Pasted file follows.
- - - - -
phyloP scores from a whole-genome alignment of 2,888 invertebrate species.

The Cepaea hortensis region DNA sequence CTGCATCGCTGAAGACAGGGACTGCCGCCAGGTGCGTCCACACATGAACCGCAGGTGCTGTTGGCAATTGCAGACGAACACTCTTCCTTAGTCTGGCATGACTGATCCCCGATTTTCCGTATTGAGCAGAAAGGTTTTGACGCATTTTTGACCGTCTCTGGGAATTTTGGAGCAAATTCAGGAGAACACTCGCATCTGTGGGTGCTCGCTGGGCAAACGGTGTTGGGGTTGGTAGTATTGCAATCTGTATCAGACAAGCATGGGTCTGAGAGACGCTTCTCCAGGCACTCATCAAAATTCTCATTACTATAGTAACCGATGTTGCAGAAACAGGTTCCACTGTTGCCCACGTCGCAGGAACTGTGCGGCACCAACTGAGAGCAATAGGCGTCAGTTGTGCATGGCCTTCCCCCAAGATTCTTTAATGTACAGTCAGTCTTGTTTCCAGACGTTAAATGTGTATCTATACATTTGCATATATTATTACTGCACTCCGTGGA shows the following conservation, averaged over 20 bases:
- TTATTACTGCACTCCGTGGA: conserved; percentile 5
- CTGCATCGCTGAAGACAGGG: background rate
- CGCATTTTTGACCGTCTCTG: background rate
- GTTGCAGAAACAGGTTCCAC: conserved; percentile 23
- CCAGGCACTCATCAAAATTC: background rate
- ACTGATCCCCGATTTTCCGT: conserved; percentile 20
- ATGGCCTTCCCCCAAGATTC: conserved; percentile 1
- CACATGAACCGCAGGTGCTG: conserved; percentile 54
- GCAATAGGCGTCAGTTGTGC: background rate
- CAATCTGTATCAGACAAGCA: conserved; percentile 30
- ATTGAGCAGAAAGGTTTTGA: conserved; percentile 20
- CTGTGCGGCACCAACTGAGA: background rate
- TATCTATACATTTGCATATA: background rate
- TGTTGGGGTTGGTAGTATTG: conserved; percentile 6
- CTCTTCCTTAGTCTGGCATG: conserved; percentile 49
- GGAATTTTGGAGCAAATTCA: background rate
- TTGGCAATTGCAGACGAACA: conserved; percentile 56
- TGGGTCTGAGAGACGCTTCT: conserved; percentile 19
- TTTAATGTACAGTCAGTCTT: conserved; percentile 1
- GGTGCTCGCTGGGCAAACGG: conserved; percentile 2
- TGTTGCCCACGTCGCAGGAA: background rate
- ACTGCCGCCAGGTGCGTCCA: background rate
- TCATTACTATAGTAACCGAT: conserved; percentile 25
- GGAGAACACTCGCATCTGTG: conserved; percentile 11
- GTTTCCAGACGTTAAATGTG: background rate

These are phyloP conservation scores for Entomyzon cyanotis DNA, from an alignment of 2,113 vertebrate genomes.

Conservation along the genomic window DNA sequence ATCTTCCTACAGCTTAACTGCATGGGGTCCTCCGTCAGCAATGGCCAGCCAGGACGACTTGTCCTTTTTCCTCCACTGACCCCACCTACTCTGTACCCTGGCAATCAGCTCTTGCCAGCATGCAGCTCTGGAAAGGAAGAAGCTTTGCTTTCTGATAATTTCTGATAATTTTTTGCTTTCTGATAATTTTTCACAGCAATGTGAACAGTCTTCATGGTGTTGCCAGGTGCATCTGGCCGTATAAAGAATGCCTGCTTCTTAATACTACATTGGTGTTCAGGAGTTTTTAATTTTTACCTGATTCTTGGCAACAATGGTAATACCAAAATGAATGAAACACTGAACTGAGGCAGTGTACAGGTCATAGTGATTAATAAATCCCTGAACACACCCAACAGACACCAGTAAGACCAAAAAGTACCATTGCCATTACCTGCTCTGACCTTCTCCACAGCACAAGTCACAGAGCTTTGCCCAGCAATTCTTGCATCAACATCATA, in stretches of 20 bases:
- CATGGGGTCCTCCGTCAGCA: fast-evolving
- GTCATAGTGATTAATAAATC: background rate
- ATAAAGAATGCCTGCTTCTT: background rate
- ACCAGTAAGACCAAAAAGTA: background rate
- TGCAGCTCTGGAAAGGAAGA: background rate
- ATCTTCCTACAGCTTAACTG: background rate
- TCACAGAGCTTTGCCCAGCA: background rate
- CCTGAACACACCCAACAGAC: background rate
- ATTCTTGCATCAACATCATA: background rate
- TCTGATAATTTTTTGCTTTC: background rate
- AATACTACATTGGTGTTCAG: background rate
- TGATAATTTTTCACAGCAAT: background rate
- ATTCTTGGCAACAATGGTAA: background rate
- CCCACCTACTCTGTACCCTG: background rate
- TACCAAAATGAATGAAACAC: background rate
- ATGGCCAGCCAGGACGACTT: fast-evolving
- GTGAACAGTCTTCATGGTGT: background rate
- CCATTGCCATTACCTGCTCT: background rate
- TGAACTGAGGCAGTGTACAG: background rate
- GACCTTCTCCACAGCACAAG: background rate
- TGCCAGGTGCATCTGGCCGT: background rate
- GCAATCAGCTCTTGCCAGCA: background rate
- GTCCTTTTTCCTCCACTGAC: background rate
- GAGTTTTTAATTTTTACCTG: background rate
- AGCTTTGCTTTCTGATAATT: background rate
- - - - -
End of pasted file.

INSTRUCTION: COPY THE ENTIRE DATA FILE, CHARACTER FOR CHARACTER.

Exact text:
phyloP scores from a whole-genome alignment of 2,888 invertebrate species.

The Cepaea hortensis region DNA sequence CTGCATCGCTGAAGACAGGGACTGCCGCCAGGTGCGTCCACACATGAACCGCAGGTGCTGTTGGCAATTGCAGACGAACACTCTTCCTTAGTCTGGCATGACTGATCCCCGATTTTCCGTATTGAGCAGAAAGGTTTTGACGCATTTTTGACCGTCTCTGGGAATTTTGGAGCAAATTCAGGAGAACACTCGCATCTGTGGGTGCTCGCTGGGCAAACGGTGTTGGGGTTGGTAGTATTGCAATCTGTATCAGACAAGCATGGGTCTGAGAGACGCTTCTCCAGGCACTCATCAAAATTCTCATTACTATAGTAACCGATGTTGCAGAAACAGGTTCCACTGTTGCCCACGTCGCAGGAACTGTGCGGCACCAACTGAGAGCAATAGGCGTCAGTTGTGCATGGCCTTCCCCCAAGATTCTTTAATGTACAGTCAGTCTTGTTTCCAGACGTTAAATGTGTATCTATACATTTGCATATATTATTACTGCACTCCGTGGA shows the following conservation, averaged over 20 bases:
- TTATTACTGCACTCCGTGGA: conserved; percentile 5
- CTGCATCGCTGAAGACAGGG: background rate
- CGCATTTTTGACCGTCTCTG: background rate
- GTTGCAGAAACAGGTTCCAC: conserved; percentile 23
- CCAGGCACTCATCAAAATTC: background rate
- ACTGATCCCCGATTTTCCGT: conserved; percentile 20
- ATGGCCTTCCCCCAAGATTC: conserved; percentile 1
- CACATGAACCGCAGGTGCTG: conserved; percentile 54
- GCAATAGGCGTCAGTTGTGC: background rate
- CAATCTGTATCAGACAAGCA: conserved; percentile 30
- ATTGAGCAGAAAGGTTTTGA: conserved; percentile 20
- CTGTGCGGCACCAACTGAGA: background rate
- TATCTATACATTTGCATATA: background rate
- TGTTGGGGTTGGTAGTATTG: conserved; percentile 6
- CTCTTCCTTAGTCTGGCATG: conserved; percentile 49
- GGAATTTTGGAGCAAATTCA: background rate
- TTGGCAATTGCAGACGAACA: conserved; percentile 56
- TGGGTCTGAGAGACGCTTCT: conserved; percentile 19
- TTTAATGTACAGTCAGTCTT: conserved; percentile 1
- GGTGCTCGCTGGGCAAACGG: conserved; percentile 2
- TGTTGCCCACGTCGCAGGAA: background rate
- ACTGCCGCCAGGTGCGTCCA: background rate
- TCATTACTATAGTAACCGAT: conserved; percentile 25
- GGAGAACACTCGCATCTGTG: conserved; percentile 11
- GTTTCCAGACGTTAAATGTG: background rate

These are phyloP conservation scores for Entomyzon cyanotis DNA, from an alignment of 2,113 vertebrate genomes.

Conservation along the genomic window DNA sequence ATCTTCCTACAGCTTAACTGCATGGGGTCCTCCGTCAGCAATGGCCAGCCAGGACGACTTGTCCTTTTTCCTCCACTGACCCCACCTACTCTGTACCCTGGCAATCAGCTCTTGCCAGCATGCAGCTCTGGAAAGGAAGAAGCTTTGCTTTCTGATAATTTCTGATAATTTTTTGCTTTCTGATAATTTTTCACAGCAATGTGAACAGTCTTCATGGTGTTGCCAGGTGCATCTGGCCGTATAAAGAATGCCTGCTTCTTAATACTACATTGGTGTTCAGGAGTTTTTAATTTTTACCTGATTCTTGGCAACAATGGTAATACCAAAATGAATGAAACACTGAACTGAGGCAGTGTACAGGTCATAGTGATTAATAAATCCCTGAACACACCCAACAGACACCAGTAAGACCAAAAAGTACCATTGCCATTACCTGCTCTGACCTTCTCCACAGCACAAGTCACAGAGCTTTGCCCAGCAATTCTTGCATCAACATCATA, in stretches of 20 bases:
- CATGGGGTCCTCCGTCAGCA: fast-evolving
- GTCATAGTGATTAATAAATC: background rate
- ATAAAGAATGCCTGCTTCTT: background rate
- ACCAGTAAGACCAAAAAGTA: background rate
- TGCAGCTCTGGAAAGGAAGA: background rate
- ATCTTCCTACAGCTTAACTG: background rate
- TCACAGAGCTTTGCCCAGCA: background rate
- CCTGAACACACCCAACAGAC: background rate
- ATTCTTGCATCAACATCATA: background rate
- TCTGATAATTTTTTGCTTTC: background rate
- AATACTACATTGGTGTTCAG: background rate
- TGATAATTTTTCACAGCAAT: background rate
- ATTCTTGGCAACAATGGTAA: background rate
- CCCACCTACTCTGTACCCTG: background rate
- TACCAAAATGAATGAAACAC: background rate
- ATGGCCAGCCAGGACGACTT: fast-evolving
- GTGAACAGTCTTCATGGTGT: background rate
- CCATTGCCATTACCTGCTCT: background rate
- TGAACTGAGGCAGTGTACAG: background rate
- GACCTTCTCCACAGCACAAG: background rate
- TGCCAGGTGCATCTGGCCGT: background rate
- GCAATCAGCTCTTGCCAGCA: background rate
- GTCCTTTTTCCTCCACTGAC: background rate
- GAGTTTTTAATTTTTACCTG: background rate
- AGCTTTGCTTTCTGATAATT: background rate